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OSHA Issues COVID-19 Vaccination Emergency Temporary Standard (ETS)

COVID 19 vaccination card and masks

On November 4, 2021, the U.S. Department of Labor’s Occupational Safety and Health Administration (“OSHA”) announced a new emergency temporary standard (“ETS”) to protect workers from the spread of COVID-19 while on the job. This new ETS requires covered employers to develop, implement, and enforce a mandatory COVID-19 vaccination policy or adopt a policy requiring employees to choose to either be vaccinated or undergo regular COVID-19 testing and wear a face covering at work. 

The ETS also preempts “inconsistent state and local requirements” relating to vaccination, vaccination verification, face covering, and testing requirements. Failure to comply with the ETS can result in OSHA penalties of up to $13,653 for each serious violation.

Which employers are covered under the new ETS?

The ETS covers employers that have 100 or more employees, either firm- or company-wide, at any point in time while the ETS is in effect. This means that for a single corporate entity with multiple locations, all employees at all locations are counted for purposes of the 100-employee threshold for coverage. In determining the number of employees, employers must include all employees (including part-time employees) across all U.S. locations, regardless of employees’ vaccination status or where they perform their work. For enforcement purposes, traditional joint employer principles apply.

In states with OSHA-approved State Plans, state and local government employers with 100 or more employees, as well as private employers, will be covered by state occupational safety and health requirements.

Workplaces covered under the Safer Federal Workforce Task Force COVID-19 Workplace Safety: Guidance for Federal Contractors and Subcontractors are not covered by this ETS. Moreover, workplaces or employers that provide healthcare services or healthcare support services when subject to the requirements of the Healthcare ETS (29 CFR §1910.502) effective June 21, 2021 are not covered. Public employers in states without OSHA-approved State Plans also are not covered by the ETS.

Which employees are covered?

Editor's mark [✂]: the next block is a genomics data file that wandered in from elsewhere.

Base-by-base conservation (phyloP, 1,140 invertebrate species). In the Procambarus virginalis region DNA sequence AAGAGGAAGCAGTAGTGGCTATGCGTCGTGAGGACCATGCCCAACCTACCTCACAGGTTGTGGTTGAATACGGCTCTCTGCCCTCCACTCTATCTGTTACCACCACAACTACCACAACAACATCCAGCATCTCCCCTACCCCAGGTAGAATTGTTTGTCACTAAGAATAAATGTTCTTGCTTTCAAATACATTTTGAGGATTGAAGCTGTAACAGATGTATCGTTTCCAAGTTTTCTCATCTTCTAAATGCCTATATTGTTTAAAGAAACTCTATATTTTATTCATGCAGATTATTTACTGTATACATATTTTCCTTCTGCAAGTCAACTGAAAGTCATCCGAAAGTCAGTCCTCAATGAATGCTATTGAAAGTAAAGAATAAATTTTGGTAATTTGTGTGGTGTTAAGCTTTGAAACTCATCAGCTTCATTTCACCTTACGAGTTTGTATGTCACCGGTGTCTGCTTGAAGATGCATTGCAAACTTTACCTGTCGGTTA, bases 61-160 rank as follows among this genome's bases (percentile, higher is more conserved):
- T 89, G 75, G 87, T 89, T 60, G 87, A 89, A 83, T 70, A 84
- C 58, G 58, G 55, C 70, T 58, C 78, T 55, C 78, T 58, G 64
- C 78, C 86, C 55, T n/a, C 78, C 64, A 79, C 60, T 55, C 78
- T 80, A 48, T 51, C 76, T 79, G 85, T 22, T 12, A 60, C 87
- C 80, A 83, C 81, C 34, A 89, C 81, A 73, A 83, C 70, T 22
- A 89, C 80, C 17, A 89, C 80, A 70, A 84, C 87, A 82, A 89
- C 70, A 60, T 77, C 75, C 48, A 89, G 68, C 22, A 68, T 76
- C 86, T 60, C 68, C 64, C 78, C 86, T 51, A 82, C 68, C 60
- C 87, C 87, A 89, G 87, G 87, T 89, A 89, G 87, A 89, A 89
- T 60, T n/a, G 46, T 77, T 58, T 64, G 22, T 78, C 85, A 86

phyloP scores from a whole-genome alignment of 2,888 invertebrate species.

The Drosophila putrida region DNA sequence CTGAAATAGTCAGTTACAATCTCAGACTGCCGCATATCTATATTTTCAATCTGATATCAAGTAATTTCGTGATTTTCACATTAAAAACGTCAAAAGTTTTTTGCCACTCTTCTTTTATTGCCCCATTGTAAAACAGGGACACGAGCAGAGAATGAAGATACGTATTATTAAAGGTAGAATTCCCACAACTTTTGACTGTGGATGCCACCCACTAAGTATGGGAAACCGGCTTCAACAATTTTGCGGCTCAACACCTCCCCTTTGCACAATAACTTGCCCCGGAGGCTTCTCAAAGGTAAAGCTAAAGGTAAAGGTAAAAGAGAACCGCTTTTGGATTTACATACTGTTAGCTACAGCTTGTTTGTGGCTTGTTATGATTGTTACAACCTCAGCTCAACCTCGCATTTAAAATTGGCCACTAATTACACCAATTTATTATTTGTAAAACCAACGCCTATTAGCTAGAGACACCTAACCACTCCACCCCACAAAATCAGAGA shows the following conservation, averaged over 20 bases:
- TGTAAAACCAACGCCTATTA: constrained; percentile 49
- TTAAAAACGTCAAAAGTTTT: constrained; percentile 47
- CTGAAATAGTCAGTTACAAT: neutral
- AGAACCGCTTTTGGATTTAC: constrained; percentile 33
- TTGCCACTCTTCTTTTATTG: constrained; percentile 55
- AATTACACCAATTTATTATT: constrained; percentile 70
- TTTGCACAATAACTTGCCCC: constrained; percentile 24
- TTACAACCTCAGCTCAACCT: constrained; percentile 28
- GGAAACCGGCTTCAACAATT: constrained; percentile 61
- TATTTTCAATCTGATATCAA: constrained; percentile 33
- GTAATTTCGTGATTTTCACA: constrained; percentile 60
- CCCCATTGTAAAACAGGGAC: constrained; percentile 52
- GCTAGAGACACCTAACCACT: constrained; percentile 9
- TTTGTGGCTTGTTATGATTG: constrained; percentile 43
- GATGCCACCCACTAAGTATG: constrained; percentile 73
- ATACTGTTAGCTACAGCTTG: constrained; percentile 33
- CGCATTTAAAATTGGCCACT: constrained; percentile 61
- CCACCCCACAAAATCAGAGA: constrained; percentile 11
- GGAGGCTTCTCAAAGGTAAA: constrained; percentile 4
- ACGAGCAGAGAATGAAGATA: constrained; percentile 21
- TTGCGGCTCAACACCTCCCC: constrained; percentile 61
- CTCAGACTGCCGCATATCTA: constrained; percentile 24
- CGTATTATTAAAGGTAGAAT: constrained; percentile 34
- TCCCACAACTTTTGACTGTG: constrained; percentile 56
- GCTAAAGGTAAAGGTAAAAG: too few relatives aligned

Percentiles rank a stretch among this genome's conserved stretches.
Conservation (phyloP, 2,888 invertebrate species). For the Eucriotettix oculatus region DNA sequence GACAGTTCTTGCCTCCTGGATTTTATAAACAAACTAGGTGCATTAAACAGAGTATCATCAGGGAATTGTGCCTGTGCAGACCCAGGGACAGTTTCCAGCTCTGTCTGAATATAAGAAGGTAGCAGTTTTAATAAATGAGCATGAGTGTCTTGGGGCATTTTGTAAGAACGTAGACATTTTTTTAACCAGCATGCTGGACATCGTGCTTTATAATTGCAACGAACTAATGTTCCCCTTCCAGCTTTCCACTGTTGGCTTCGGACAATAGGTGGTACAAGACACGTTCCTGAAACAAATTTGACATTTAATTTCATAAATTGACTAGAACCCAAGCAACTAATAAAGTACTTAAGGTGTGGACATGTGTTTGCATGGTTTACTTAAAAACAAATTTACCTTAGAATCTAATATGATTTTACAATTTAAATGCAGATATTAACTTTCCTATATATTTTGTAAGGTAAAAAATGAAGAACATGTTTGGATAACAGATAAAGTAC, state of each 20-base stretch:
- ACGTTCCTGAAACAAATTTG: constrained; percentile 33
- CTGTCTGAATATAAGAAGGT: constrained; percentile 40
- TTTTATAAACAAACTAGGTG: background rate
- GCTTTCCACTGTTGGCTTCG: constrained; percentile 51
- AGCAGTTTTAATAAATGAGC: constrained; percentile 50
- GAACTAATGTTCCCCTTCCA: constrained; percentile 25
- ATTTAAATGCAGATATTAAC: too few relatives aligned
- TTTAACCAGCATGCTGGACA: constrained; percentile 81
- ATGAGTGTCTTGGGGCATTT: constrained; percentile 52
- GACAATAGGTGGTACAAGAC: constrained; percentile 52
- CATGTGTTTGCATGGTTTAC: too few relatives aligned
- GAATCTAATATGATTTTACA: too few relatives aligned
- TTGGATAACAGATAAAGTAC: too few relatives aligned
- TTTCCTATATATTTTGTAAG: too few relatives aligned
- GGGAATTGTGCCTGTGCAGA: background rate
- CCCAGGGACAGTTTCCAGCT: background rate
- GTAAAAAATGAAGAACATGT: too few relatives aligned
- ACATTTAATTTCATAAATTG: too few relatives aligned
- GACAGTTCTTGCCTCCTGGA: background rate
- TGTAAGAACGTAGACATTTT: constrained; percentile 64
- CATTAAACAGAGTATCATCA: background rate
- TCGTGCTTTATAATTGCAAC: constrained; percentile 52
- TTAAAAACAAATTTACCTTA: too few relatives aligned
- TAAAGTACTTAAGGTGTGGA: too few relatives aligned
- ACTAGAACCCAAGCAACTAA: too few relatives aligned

The ETS applies to employees of the above-covered entities, unless:

  • The employees do not report to a workplace where other individuals are present;
  • The employees work from home; or
  • The employees work exclusively outdoors.

Employees who work both remotely and in a setting where other people are present are covered by this ETS and must be vaccinated if required by the employer, or if the employer does not require vaccination, employees must either be vaccinated or complete testing and wear a face covering.

Despite the ETS mandate, it is important for employers to remember that they must consider reasonable accommodations for those covered employees who cannot be vaccinated or cannot wear a face covering because of a disability or sincerely held religious belief. 

Under the ETS, all newly hired employees have to be vaccinated as soon as practicable.

What is required to comply with the new ETS?

In order to comply with this ETS, employers must:

  • Develop, implement, and enforce a policy that either:
    • Requires mandatory COVID-19 vaccination; or 
    • Allows employees to elect either to get vaccinated or to undergo weekly COVID-19 testing and wear a face covering at the workplace.
  • Determine the vaccination status of each employee, obtain acceptable proof of vaccination status from vaccinated employees, and maintain records and a roster of each employee’s vaccination status.
  • Support vaccination by providing employees reasonable time, including up to four hours of paid time, to receive each primary vaccination dose, and reasonable time and paid sick leave to recover from any side effects experienced following each primary vaccination dose.
  • Ensure that each employee who is not fully vaccinated is tested for COVID-19 at least weekly (if in the workplace at least once a week) or within 7 days before returning to work (if away from the workplace for a week or longer). 
  • Require employees to promptly provide notice when they receive a positive COVID-19 test or are diagnosed with COVID-19.
  • Immediately remove from the workplace any employee, regardless of vaccination status, who received a positive COVID-19 test or is diagnosed with COVID-19 by a licensed healthcare provider and keep the employee out of the workplace until return to work criteria are met. 
  • Ensure that each employee who is not fully vaccinated wears a face covering when indoors or when occupying a vehicle with another person for work purposes, except in certain limited circumstances. 
  • Provide each employee with information, in a language and at a literacy level the employee understands, about:
    • The requirements of the ETS and workplace policies and procedures established to implement the ETS; 
    • Vaccine efficacy, safety, and the benefits of being vaccinated (by providing the CDC document “Key Things to Know About COVID-19 Vaccines”); 
    • Protections against retaliation and discrimination; and 
    • Laws that provide for criminal penalties for knowingly supplying false statements or documentation. 
  • Report work-related COVID-19 fatalities to OSHA within 8 hours of learning about them, and work-related COVID-19 in-patient hospitalizations within 24 hours of the employer learning about the hospitalization.